The Croft

Alli Milles
Original Theatre Company
Everyman Theatre, Cheltenham
to

Lucy Doyle (Laura) and Caroline Harker (Suzanne) Credit: James Findlay, Original Theatre Company
Simon Roberts (Patrick) and Gwen Taylor (Enid) Credit: James Findlay, Original Theatre Company
Lucy Doyle (Laura) and Simon Roberts (Tom) Credit: James Findlay, Original Theatre Company

Lights flicker, a door slams, the generator stalls, the phone is of course beyond signal range and it’s not even night when things start to go bump. “Do you believe in ghosts?” someone asks. Who wouldn’t?

But this excellent thriller, a remarkably adept piece for Ali Milles’s first play, is so much better than those horror clichés suggest.

It’s billed as a thriller, but it’s really the story of three resolute women who refuse to submit, over three periods from the 19th century clearances to the present day, all set in the same remote Highland croft,

Central to the drama are Lucy Doyle’s Laura, a young woman whose father owns the old cottage, and her lover Suzanne, played by Caroline Harker, estranged from her husband and missing her teenage sons.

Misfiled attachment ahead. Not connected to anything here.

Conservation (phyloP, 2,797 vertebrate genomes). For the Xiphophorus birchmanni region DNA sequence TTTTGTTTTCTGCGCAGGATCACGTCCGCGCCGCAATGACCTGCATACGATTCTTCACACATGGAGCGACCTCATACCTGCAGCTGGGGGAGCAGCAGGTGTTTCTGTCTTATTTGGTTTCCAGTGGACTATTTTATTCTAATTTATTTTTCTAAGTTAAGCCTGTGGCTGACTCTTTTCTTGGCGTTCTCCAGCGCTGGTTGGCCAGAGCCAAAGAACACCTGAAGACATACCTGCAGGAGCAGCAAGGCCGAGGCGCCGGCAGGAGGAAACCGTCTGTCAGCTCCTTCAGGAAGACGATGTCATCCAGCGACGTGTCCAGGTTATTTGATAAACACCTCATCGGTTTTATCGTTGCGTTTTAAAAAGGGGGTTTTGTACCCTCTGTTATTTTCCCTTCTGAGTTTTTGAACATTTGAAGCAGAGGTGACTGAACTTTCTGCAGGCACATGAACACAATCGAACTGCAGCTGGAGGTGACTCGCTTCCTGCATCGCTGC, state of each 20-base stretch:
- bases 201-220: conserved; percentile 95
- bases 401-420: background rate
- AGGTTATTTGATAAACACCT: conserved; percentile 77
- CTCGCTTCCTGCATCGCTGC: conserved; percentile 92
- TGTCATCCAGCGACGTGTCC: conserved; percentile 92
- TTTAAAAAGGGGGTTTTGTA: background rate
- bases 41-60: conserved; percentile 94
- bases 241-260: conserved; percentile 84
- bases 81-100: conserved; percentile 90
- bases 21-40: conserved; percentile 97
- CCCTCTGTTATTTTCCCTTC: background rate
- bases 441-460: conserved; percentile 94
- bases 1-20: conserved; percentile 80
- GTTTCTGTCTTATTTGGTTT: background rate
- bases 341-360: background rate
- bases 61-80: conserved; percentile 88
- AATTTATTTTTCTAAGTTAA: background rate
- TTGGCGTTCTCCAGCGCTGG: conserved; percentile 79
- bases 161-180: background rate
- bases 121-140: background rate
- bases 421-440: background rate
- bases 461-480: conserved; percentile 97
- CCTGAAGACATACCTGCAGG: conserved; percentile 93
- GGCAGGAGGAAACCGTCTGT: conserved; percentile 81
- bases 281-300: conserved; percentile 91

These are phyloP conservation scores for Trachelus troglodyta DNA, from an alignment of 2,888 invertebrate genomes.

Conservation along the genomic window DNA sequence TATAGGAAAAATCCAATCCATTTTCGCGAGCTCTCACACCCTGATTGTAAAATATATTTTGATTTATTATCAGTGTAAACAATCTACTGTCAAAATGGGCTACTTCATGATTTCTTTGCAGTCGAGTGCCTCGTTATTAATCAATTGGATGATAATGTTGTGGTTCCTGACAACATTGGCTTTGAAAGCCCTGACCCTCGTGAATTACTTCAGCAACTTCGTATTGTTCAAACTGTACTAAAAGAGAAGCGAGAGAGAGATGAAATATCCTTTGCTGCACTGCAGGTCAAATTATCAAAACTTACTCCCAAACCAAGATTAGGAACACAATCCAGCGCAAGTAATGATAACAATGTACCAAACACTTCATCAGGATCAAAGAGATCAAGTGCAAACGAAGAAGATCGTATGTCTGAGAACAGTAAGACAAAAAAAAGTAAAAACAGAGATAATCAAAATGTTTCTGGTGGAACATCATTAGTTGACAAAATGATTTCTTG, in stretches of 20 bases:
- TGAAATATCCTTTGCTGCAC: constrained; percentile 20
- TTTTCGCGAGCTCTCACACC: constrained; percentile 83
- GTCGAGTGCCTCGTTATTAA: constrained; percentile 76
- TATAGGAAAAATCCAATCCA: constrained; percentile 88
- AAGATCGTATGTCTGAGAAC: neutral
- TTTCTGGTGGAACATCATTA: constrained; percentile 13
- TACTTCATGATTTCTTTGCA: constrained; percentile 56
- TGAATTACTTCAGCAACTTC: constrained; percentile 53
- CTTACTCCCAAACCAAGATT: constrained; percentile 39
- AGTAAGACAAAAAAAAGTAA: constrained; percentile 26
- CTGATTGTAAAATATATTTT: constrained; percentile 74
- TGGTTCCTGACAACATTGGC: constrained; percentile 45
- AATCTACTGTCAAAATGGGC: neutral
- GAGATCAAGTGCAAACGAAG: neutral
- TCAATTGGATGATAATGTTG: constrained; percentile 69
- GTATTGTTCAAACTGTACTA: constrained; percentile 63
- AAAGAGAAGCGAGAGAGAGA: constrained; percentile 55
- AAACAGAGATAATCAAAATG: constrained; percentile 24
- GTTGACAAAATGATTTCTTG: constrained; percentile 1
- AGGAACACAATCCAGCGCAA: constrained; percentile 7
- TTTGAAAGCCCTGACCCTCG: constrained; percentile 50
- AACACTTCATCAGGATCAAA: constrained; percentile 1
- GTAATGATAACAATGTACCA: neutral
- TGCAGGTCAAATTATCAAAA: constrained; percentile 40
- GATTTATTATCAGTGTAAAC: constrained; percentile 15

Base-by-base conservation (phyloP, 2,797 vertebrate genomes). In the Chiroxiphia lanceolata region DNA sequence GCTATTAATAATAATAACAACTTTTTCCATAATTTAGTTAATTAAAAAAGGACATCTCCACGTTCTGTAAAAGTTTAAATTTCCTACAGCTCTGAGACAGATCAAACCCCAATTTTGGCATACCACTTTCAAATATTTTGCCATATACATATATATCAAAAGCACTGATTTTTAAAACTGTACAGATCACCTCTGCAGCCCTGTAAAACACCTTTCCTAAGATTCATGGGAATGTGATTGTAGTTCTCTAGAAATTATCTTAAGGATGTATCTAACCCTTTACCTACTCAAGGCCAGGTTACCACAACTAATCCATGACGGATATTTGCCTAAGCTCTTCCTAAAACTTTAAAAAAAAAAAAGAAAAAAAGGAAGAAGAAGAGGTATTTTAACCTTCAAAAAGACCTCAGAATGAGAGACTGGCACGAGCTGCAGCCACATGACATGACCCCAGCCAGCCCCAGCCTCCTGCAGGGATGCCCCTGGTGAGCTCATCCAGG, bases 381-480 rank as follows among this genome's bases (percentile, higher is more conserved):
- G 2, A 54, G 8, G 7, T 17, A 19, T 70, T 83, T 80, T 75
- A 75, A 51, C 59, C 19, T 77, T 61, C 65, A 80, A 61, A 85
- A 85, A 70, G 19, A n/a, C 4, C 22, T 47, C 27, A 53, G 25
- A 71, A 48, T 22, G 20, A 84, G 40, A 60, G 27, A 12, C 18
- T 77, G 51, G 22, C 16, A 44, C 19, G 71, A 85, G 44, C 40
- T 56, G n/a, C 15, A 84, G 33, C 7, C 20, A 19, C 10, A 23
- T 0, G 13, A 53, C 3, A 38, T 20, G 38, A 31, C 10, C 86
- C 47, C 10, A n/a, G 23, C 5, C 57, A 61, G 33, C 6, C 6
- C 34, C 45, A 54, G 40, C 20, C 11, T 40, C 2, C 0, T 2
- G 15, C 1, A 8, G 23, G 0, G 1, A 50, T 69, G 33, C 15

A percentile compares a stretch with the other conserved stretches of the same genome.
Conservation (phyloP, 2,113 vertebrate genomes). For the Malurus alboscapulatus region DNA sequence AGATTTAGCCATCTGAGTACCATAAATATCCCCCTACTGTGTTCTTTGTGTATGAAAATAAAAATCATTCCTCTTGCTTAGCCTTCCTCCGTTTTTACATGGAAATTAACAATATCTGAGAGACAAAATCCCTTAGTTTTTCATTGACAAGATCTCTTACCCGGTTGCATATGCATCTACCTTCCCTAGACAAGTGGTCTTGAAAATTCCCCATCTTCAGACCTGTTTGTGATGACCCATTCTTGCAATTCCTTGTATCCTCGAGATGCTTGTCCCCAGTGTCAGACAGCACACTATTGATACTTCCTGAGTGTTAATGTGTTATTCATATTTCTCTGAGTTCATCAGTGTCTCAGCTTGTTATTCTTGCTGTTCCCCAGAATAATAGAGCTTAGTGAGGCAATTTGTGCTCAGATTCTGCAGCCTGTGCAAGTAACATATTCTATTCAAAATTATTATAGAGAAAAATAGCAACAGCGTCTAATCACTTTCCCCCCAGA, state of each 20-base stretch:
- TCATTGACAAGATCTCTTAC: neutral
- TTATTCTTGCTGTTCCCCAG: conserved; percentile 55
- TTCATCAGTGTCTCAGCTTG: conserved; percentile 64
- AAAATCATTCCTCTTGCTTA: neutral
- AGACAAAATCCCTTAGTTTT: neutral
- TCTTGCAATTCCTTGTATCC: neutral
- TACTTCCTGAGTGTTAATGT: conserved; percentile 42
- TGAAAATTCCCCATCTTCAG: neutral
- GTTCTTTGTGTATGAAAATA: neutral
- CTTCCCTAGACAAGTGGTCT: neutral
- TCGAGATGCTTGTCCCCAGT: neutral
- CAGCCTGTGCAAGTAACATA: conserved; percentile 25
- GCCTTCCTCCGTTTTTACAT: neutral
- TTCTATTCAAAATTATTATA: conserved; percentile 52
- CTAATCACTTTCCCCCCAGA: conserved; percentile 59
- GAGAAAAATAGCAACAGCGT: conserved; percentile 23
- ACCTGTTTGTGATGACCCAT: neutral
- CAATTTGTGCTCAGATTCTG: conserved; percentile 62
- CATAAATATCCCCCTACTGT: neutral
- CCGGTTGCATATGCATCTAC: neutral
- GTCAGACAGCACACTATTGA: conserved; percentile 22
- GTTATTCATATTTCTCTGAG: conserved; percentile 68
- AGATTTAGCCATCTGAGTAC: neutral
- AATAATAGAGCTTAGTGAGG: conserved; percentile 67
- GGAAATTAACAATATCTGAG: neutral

The revelation that the nearest shop is a 45-minute round trip away is enough to unnerve Home Counties Suzanne. Add to her anxiety the words of David the ghillie, played by Drew Cain, who talks ominously about keeping to the old ways, with the tagline that “the place does not take to everyone.”

Figures materialise from the past, as if from the very walls, including Laura’s mother, Laura's clerical husband, played by Simon Roberts, who quotes Deuteronomy at her when she refuses cancer treatment, and further back the house’s pervading and presiding spirit of Gwen Taylor’s Enid, a woman persecuted in the 1870s.

Director Philip Franks maintains the tension right until the unexpected climax. The programme justifiably draws a comparison with Conor McPherson’s The Weir. If it does not quite match the weird excitement of that masterpiece, the dialogue is its match, with never a word or phrase that does not fit the situation, and blessed here with actors who respond perfectly to its rhythm.

A triumph of suspenseful writing. What next for Mr Milles?

Reviewer: Colin Davison